Muscle protein degradation is thought to play a major role in muscle atrophy in cancer cachexia. To investigate the importance of the ubiquitin-proteasome pathway, which has been suggested to be the main degradative pathway mediating progressive protein loss in cachexia, the expression of mRNA for proteasome subunits C2 and C5 as well as the ubiquitin-conjugating enzyme, E2(14k), has been determined in gastrocnemius and pectoral muscles of mice bearing the MAC16 adenocarcinoma, using competitive quantitative reverse transcriptase polymerase chain reaction. Protein levels of proteasome subunits and E2(14k) were determined by immunoblotting, to ensure changes in mRNA were reflected in changes in protein expression. Muscle weights correlated linearly with weight loss during the course of the study. There was a good correlation between expression of C2 and E2(14k) mRNA and protein levels in gastrocnemius muscle with increases of 6-8-fold for C2 and two-fold for E2(14k) between 12 and 20% weight loss, followed by a decrease in expression at weight losses of 25-27%, although loss of muscle protein continued. In contrast, expression of C5 mRNA only increased two-fold and was elevated similarly at all weight losses between 7.5 and 27%. Both proteasome functional activity, and proteasome-specific tyrosine release as a measure of total protein degradation was also maximal at 18-20% weight loss and decreased at higher weight loss. Proteasome expression in pectoral muscle followed a different pattern with increases in C2 and C5 and E2(14k) mRNA only being seen at weight losses above 17%, although muscle loss increased progressively with increasing weight loss. These results suggest that activation of the ubiquitin-proteasome pathway plays a major role in protein loss in gastrocnemius muscle, up to 20% weight loss, but that other factors such as depression in protein synthesis may play a more important role at higher weight loss. © 2005 Cancer Research.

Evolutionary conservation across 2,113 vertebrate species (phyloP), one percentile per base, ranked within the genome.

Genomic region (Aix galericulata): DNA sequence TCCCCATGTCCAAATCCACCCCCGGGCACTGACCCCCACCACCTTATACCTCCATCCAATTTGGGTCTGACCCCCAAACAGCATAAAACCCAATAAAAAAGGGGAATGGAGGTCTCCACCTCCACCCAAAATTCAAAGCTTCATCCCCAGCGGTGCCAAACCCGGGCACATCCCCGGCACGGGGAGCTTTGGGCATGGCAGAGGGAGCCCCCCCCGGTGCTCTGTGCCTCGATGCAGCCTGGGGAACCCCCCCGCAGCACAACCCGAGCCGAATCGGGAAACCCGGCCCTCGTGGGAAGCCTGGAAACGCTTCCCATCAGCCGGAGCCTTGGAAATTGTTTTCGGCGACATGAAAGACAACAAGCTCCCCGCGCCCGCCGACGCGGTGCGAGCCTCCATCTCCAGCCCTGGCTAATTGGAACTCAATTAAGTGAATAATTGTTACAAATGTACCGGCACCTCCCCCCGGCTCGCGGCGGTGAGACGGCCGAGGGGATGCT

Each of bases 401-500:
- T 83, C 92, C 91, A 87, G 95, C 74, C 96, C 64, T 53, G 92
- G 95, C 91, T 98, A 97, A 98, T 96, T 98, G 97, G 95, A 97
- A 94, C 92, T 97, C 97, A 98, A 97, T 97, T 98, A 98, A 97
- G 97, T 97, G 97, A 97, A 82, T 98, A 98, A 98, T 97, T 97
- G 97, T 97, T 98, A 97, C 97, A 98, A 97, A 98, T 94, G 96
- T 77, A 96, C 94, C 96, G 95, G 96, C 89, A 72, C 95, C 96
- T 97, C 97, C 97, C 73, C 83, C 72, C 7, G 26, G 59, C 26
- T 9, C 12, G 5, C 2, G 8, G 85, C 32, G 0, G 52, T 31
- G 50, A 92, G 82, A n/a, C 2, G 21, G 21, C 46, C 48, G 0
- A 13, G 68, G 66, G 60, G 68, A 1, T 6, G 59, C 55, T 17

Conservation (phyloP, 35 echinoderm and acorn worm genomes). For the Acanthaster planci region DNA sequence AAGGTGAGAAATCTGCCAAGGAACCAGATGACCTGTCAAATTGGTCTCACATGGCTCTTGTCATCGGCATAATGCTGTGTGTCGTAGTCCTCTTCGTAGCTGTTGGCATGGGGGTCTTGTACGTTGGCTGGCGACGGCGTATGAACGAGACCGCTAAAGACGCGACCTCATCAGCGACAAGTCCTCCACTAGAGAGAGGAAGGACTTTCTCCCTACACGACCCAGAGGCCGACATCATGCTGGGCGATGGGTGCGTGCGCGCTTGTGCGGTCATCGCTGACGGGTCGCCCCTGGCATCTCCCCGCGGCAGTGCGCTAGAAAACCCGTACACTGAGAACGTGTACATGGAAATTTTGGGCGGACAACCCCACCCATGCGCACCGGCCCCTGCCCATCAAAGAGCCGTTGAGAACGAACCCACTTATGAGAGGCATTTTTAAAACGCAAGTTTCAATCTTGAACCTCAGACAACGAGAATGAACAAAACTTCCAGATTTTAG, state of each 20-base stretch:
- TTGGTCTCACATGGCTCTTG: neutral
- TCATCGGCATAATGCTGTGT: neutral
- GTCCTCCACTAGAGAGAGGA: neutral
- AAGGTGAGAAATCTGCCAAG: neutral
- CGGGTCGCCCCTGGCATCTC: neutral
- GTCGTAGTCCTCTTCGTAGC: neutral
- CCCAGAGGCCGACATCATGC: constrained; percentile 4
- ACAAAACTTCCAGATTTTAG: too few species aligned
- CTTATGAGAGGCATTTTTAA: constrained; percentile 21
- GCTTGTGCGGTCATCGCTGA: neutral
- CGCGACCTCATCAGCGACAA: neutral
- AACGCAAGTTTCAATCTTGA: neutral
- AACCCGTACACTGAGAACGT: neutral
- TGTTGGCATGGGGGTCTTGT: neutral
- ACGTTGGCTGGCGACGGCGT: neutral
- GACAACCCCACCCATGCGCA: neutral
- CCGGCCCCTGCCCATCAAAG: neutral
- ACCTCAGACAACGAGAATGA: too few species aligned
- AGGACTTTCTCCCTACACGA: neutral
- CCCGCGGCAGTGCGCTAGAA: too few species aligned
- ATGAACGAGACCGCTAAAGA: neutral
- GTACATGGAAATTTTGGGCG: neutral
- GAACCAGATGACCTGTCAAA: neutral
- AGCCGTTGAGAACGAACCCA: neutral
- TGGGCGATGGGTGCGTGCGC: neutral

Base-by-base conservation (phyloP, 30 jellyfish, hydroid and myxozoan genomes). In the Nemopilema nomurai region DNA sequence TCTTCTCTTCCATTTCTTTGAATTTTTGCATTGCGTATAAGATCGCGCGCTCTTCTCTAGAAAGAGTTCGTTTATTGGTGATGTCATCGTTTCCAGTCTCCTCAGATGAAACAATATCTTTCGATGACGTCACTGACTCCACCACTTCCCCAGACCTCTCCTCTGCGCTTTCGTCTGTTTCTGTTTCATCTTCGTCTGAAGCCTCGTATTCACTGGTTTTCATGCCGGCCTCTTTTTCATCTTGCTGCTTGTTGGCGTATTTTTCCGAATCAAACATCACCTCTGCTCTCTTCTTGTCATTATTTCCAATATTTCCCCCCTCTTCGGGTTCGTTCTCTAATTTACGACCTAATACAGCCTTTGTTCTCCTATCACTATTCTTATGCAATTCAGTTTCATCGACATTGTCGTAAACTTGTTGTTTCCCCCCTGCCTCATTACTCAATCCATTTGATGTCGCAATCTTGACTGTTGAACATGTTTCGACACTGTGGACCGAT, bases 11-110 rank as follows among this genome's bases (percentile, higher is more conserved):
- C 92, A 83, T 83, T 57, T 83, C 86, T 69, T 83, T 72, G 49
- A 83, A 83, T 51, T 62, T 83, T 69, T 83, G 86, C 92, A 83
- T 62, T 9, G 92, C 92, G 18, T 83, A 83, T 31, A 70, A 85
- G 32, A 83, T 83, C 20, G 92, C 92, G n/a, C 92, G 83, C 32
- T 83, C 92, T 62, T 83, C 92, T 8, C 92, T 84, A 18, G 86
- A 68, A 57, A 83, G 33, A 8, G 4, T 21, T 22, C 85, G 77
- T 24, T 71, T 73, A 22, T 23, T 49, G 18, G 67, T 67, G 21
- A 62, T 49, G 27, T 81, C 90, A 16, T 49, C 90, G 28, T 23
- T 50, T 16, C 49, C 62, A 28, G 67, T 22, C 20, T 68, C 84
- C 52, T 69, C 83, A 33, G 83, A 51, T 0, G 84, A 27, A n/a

Bibliographical note© 2005 Cancer Research UK Creative Commons Attribution-NonCommercial-Share-Alike 3.0 licence, subject to the conditions listed at http://creativecommons.org/licences/by-nc-sa/3.0/
- gastrocnemius muscle
- protein degradation
- ubiquitin-proteasome proteolysis